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I have this generic interface:

public interface TjbListener<T> {
    public void hearChange(T t);
}

Which I use like this:

public interface ObjectOneListener extends TjbListener<ClassOne> {

}

I would like to write an abstract generic class A which takes a generic type U as a parameter and has a method (1) which itself calls a method (2) on U. Below is my attempt U should extend (or implement maybe?) the generic TjbListener interface.

public abstract class ListenerInformer<U extends TjbListener<"what should I write here">> {
    List<U> mListeners = new ArrayList<U>();

    public void addListener(U u){
        mListeners.add(u);
    }

    public void informAll("what should I write here"){
        for(U u:mListeners){
            u.hearChange("what should I write here");
        }
    }
}

One solution I thought of as I was writing this question is below, but I don't know if it's really a solution, or if it has subtle problems I don't understand:

public abstract class ListenerInformer<U extends TjbListener<T>,T> {
    List<U> mListeners = new ArrayList<U>();

    public void addListener(U u){
        mListeners.add(u);
    }

    public void informAll(T t){
        for(U u:mListeners){
            u.hearChange(t);
        }
    }
}

UPDATE: BEWARE

I have just discovered that this approach is almost useless for my particular case because the same class cannot implement the same interface with different parameters. See the question linked below. This means that I cannot have one class be a listener of two different types with my (or Johanna's) solution, without using a different strategy like composition.

How to make a Java class that implements one interface with two generic types?

share|improve this question
    
I wonder, what problem are you trying to solve? It looks little over-engineered... –  aviad Apr 27 '12 at 6:03
1  
I think your solution is ok –  nagarajub Apr 27 '12 at 6:04
    
I second, your solution is nice and I disagree with @aviad, it's not over engeenered. –  Snicolas Apr 27 '12 at 6:05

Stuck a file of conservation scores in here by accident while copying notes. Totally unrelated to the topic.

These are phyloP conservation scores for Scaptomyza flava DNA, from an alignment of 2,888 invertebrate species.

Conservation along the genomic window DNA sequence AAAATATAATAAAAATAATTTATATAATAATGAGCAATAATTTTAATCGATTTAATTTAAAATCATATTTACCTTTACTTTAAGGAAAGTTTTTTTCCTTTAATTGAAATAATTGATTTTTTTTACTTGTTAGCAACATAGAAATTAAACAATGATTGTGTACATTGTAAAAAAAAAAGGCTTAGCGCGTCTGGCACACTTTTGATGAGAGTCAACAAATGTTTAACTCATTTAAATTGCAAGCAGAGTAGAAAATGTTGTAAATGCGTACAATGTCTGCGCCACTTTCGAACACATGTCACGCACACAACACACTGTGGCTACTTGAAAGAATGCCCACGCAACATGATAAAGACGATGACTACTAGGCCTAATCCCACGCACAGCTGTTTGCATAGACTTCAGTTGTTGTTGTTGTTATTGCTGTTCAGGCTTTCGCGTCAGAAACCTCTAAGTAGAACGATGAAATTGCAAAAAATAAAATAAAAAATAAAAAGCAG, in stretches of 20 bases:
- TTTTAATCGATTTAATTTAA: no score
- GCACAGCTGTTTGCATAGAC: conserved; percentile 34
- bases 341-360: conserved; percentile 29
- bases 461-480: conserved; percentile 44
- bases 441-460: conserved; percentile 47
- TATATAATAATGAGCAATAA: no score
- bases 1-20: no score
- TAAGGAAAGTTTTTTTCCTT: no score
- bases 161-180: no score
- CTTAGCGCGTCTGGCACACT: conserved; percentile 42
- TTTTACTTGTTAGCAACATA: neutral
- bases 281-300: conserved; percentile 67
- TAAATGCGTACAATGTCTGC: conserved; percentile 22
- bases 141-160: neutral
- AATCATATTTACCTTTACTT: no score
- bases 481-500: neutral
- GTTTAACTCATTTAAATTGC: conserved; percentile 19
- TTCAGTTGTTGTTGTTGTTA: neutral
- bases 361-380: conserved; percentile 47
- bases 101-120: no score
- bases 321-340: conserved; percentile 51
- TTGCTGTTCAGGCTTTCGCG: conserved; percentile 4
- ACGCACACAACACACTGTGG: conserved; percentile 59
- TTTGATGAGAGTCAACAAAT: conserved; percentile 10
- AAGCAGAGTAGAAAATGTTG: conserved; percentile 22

@avid the problem I am trying to solve is that I have many obects listening to many other objects. But when those objects are "informed" they are being passed different data (instances of T). I have a solution now that relies on many specific interfaces for each type of Listener, but since the behavior between listeners is the same I would like to make it generic –  tjb Apr 27 '12 at 8:13

1 Answer 1

up vote 3 down vote accepted

Your second example should work. But if it is as simple as that, then there is no need for the Generic U, because every instance of a subclass of TjbListener also is an instance of TjbListener.

You can do more simple:

public abstract class ListenerInformer<T> {
    List<TjbListener<T>> mListeners = new ArrayList<TjbListener<T>>();

    public void addListener(TjbListener<T> u){
        mListeners.add(u);
    }

    public void informAll(T t){
        for(TjbListener<T> u:mListeners){
            u.hearChange(t);
        }
    }
}

That works as your code does and is easier to handle.

Two generic types is necessary if you need the final implementation type of the subclass of TjbListener as return value of parameter, for example if you have

 public U informAll2(T t){
    for(U u:mListeners){
        u.hearChange(t);
        if (...)
            return u;
    }
}

In this case your declaration with two generic types is correct (just I'm not sure if it is possible to declare the generic U, which depends of T, before you declare T, of if you have to declare T first, like public abstract class ListenerInformer<T, U extends TjbListener<T>> )

share|improve this answer
    
for my case this really does work, because I'm not returning anything. Thank you for the insightful explanantion –  tjb Apr 27 '12 at 8:22
    
oops, sorry, there is another problem with your solution that I didn't see before: the parameter input to addListener is not type checked. The value of T must already be specified in the TjbListener Interface as the input parameter of hearChange, which is not correct. –  tjb Apr 27 '12 at 8:30
    
Yes, you're right. I forgot to parameterize the TjbListener. I added the missing <T>. Now it should be better. –  Johanna Apr 27 '12 at 8:44
    
I see, however I have just discovered that what I'm trying to do fails at a more basic level. –  tjb Apr 27 '12 at 8:45
    
Great answer. Thx –  Snicolas Apr 27 '12 at 9:57

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